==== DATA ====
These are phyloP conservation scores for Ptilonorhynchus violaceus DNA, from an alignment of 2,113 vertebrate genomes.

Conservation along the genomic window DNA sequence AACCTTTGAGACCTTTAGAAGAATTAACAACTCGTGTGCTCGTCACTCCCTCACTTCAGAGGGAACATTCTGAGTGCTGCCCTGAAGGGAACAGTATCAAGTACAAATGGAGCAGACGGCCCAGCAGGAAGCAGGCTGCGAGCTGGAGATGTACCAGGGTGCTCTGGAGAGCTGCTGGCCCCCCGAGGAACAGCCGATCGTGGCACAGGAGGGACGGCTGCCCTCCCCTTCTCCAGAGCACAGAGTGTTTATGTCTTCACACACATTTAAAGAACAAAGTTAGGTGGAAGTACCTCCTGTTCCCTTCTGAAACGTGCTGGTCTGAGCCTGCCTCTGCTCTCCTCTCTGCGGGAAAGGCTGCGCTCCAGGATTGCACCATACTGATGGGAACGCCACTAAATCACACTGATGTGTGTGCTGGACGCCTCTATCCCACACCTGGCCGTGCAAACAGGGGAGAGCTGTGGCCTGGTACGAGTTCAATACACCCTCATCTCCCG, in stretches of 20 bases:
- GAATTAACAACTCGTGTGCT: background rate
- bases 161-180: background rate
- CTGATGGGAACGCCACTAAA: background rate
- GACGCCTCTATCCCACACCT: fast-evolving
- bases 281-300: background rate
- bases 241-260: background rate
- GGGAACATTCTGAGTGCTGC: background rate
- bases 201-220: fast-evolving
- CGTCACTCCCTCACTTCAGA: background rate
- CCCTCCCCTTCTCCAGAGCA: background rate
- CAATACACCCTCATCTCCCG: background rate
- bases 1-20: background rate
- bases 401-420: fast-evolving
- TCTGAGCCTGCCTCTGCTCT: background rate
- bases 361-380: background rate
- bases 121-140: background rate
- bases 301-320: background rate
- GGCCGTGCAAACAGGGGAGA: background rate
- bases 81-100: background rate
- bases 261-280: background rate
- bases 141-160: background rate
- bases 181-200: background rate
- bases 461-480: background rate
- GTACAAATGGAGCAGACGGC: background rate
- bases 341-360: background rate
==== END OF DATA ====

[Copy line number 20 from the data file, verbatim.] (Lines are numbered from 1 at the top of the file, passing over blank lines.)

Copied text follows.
- GGCCGTGCAAACAGGGGAGA: background rate